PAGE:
While we often counsel patients that multiple sclerosis (MS) does not often result in death, we have noticed some MS patients with aggressive disease who clearly succumb prematurely. To understand survival in the MS population with a matched cohort from the general population, a population based study is needed to evaluate the association of comorbidity with survival in both populations.
A recent study in Canada suggests a 7-year loss in those with MS. Using population-based administrative data, 5,797 persons with MS and 28,807 controls matched on sex, year of birth, and region were included in the study. The mean age at MS diagnosis was 41 years, and mean duration of follow-up was 13 years. Each MS case in the dataset was matched to five control cases. Researchers evaluated the association between comorbidity status and mortality, stratifying by birth cohort, and adjusting for sex, socioeconomic status, and region. Both primary and contributing causes of death were systematically evaluated.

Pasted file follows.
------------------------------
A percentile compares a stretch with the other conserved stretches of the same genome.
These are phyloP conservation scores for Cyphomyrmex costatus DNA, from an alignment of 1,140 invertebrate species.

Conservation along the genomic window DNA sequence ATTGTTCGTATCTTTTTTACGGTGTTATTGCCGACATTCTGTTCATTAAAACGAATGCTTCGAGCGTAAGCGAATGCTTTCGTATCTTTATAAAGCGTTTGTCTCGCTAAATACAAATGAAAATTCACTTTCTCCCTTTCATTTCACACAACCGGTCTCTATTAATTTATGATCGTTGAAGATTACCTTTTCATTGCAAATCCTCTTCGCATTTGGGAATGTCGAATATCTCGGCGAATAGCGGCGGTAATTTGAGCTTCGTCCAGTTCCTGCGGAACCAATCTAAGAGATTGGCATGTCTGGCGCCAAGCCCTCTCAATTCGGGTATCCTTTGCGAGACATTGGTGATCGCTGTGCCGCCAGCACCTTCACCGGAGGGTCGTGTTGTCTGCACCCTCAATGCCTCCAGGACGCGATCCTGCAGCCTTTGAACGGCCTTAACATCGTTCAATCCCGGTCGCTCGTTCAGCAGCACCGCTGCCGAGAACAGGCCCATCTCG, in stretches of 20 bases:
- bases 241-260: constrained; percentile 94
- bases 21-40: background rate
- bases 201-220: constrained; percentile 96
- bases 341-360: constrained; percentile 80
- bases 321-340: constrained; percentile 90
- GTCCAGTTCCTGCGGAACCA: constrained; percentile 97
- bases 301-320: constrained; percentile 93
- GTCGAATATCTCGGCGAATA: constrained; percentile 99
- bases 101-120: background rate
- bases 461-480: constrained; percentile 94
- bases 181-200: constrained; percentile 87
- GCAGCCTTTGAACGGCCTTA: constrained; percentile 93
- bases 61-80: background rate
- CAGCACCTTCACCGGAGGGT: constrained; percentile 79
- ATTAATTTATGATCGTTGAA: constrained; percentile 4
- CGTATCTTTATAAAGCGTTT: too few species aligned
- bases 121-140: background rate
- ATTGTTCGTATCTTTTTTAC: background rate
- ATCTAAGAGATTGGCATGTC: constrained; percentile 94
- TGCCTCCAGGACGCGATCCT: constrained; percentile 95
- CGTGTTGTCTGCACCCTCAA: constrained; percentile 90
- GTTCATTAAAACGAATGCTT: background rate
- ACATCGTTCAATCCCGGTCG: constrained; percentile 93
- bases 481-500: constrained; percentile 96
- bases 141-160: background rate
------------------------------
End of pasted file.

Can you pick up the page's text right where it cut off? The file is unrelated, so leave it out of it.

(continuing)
In the MS population, comorbidities included anxiety, depression, bipolar disorder, seizure disorder, fibromyalgia, and migraine, among others. The median survival was 76 years in the MS cohort and 83 years in the control cohort. The MS population had a 2.1-fold increased hazard of death. Death was attributable to MS and related complications in 44%, followed by disorders of the circulatory system, cancer, respiratory disease, and infection. Several comorbidities were associated with increased hazard of death in both populations, including diabetes, ischemic heart disease, depression, anxiety, and chronic lung disease.
This important study reveals that MS is associated with increased mortality. This mortality results from complications of MS and related immobility, along with other comorbidities. Prior studies suggested reduced mortality with use of disease-modifying therapies. This study did not include an evaluation of treatment effects in MS.
To improve overall wellbeing in MS, we should seek to preserve mobility and cognitive function through pharmacologic and non-pharmacologic means. People with MS should follow a healthy lifestyle, with a balanced diet and routine exercise, and should also seek routine care with primary care physicians for health screening and counseling.